A spectre is haunting Florida: The spectre of running out of taxpayer money to subsidize Hollywood productions in the state!

Tampa’s Bay News 9 reports:

Hollywood producers have been scouting the streets of Ybor City for an upcoming Ben Affleck film called “Live By Night.” Filmmakers for a second major motion picture called “The Infiltrator” are clamoring to shoot in Tampa, too.

But the Bay area may lose out on the opportunity.

“There are no more tax credits,” said Dale Gordon, head of Tampa/Hillsborough’s Film and Digital Media Commission. “So these projects are not able to commit to coming to our market until they have some sense of security over whether our tax credit program is going to be refunded.”

It would, of course, be a shame if noted Africa policy expert Ben Affleck did not receive subsidies from the people of Florida for his latest film venture. Though as the story also notes, if Florida is unwilling to pony up to subsidize Mr. Affleck’s production costs, there are many other states and municipalities who are willing to do so.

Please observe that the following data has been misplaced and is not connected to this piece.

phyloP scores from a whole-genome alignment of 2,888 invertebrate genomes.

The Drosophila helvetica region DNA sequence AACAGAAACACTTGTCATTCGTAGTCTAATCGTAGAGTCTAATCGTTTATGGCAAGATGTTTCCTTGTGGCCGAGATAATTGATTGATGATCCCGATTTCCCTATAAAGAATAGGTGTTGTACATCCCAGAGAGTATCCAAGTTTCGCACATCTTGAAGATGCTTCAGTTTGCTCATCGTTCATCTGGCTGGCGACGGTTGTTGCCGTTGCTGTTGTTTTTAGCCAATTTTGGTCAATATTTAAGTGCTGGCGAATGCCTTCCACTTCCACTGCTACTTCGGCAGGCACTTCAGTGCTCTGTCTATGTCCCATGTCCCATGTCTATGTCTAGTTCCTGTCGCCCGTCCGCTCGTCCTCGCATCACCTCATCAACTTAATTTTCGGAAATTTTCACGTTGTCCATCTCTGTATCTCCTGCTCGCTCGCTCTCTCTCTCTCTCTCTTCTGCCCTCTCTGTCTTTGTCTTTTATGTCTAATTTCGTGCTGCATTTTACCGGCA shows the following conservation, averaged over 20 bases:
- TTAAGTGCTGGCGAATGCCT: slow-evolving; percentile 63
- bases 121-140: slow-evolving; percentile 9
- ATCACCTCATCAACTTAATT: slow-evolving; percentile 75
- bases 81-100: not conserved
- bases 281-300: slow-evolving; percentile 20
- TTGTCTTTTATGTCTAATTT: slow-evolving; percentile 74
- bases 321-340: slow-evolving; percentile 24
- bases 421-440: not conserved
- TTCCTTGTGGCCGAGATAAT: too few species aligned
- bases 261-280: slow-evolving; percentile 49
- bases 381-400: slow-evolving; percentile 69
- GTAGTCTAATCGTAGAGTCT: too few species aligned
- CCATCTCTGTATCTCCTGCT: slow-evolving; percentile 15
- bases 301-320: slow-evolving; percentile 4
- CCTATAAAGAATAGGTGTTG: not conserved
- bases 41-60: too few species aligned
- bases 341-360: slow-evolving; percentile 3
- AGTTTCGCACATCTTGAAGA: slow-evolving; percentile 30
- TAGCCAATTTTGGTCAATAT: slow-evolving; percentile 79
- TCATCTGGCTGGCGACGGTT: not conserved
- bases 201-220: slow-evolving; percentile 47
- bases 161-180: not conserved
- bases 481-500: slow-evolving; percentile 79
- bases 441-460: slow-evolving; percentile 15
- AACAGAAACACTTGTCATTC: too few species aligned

Proponents of the tax credit, of course, argue that film tax credits are great for the economy. To support this conclusion, they cite research best described as spurious, arguing for instance, “One study showed for every $1 a movie receives in state tax incentives, $5 gets pumped back into the local economy.” That’s quite a multiplier, far beyond what’s typically claimed by even the most vocal fans of targeted tax credits, which is a good indication it’s complete and utter bollocks.

Fortunately, the Tax Foundation has dispensed with this nonsense, time and time again.

The last graf of the article is particularly amusing:

Florida’s incentive program is one of the most fiscally responsible in the nation. It only gives credits after the films spend locally. The money also only goes toward the film’s Florida-based work force, and Florida-based expenditures.

There is, of course, nothing fiscally responsible about targeted tax credits; they’re at best a form of industrial policy and at worst a pure transfer to the already wealthy.

After I tweeted that graf, Townhall.com’s Kevin Glass tweeted back at me:

That pretty much sums it up.

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